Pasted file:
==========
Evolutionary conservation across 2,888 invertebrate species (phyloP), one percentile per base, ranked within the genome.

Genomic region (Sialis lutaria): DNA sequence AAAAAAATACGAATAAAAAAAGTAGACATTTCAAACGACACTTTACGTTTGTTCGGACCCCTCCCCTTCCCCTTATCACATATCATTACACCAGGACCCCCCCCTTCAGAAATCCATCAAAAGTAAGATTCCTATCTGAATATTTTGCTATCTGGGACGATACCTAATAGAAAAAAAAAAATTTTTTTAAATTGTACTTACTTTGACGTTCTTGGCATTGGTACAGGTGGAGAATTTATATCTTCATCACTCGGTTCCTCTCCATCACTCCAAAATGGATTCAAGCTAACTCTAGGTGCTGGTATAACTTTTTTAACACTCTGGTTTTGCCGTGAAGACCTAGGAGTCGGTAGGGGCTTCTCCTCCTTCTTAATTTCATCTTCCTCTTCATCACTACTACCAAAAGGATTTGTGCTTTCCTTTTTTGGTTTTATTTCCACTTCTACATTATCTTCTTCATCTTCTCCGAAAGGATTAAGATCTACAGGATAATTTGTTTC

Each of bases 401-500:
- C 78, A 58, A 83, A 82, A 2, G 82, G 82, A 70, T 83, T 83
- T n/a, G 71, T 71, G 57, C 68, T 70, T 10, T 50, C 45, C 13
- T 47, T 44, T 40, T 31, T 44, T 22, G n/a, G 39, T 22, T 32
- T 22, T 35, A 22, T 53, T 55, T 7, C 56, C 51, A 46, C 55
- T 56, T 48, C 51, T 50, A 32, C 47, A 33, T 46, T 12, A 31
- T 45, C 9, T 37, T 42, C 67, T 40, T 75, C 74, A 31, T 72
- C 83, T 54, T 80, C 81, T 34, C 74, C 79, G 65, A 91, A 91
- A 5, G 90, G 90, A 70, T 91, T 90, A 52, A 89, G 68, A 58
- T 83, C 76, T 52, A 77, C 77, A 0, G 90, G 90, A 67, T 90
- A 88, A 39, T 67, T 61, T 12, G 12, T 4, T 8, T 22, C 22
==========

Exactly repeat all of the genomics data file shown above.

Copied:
Evolutionary conservation across 2,888 invertebrate species (phyloP), one percentile per base, ranked within the genome.

Genomic region (Sialis lutaria): DNA sequence AAAAAAATACGAATAAAAAAAGTAGACATTTCAAACGACACTTTACGTTTGTTCGGACCCCTCCCCTTCCCCTTATCACATATCATTACACCAGGACCCCCCCCTTCAGAAATCCATCAAAAGTAAGATTCCTATCTGAATATTTTGCTATCTGGGACGATACCTAATAGAAAAAAAAAAATTTTTTTAAATTGTACTTACTTTGACGTTCTTGGCATTGGTACAGGTGGAGAATTTATATCTTCATCACTCGGTTCCTCTCCATCACTCCAAAATGGATTCAAGCTAACTCTAGGTGCTGGTATAACTTTTTTAACACTCTGGTTTTGCCGTGAAGACCTAGGAGTCGGTAGGGGCTTCTCCTCCTTCTTAATTTCATCTTCCTCTTCATCACTACTACCAAAAGGATTTGTGCTTTCCTTTTTTGGTTTTATTTCCACTTCTACATTATCTTCTTCATCTTCTCCGAAAGGATTAAGATCTACAGGATAATTTGTTTC

Each of bases 401-500:
- C 78, A 58, A 83, A 82, A 2, G 82, G 82, A 70, T 83, T 83
- T n/a, G 71, T 71, G 57, C 68, T 70, T 10, T 50, C 45, C 13
- T 47, T 44, T 40, T 31, T 44, T 22, G n/a, G 39, T 22, T 32
- T 22, T 35, A 22, T 53, T 55, T 7, C 56, C 51, A 46, C 55
- T 56, T 48, C 51, T 50, A 32, C 47, A 33, T 46, T 12, A 31
- T 45, C 9, T 37, T 42, C 67, T 40, T 75, C 74, A 31, T 72
- C 83, T 54, T 80, C 81, T 34, C 74, C 79, G 65, A 91, A 91
- A 5, G 90, G 90, A 70, T 91, T 90, A 52, A 89, G 68, A 58
- T 83, C 76, T 52, A 77, C 77, A 0, G 90, G 90, A 67, T 90
- A 88, A 39, T 67, T 61, T 12, G 12, T 4, T 8, T 22, C 22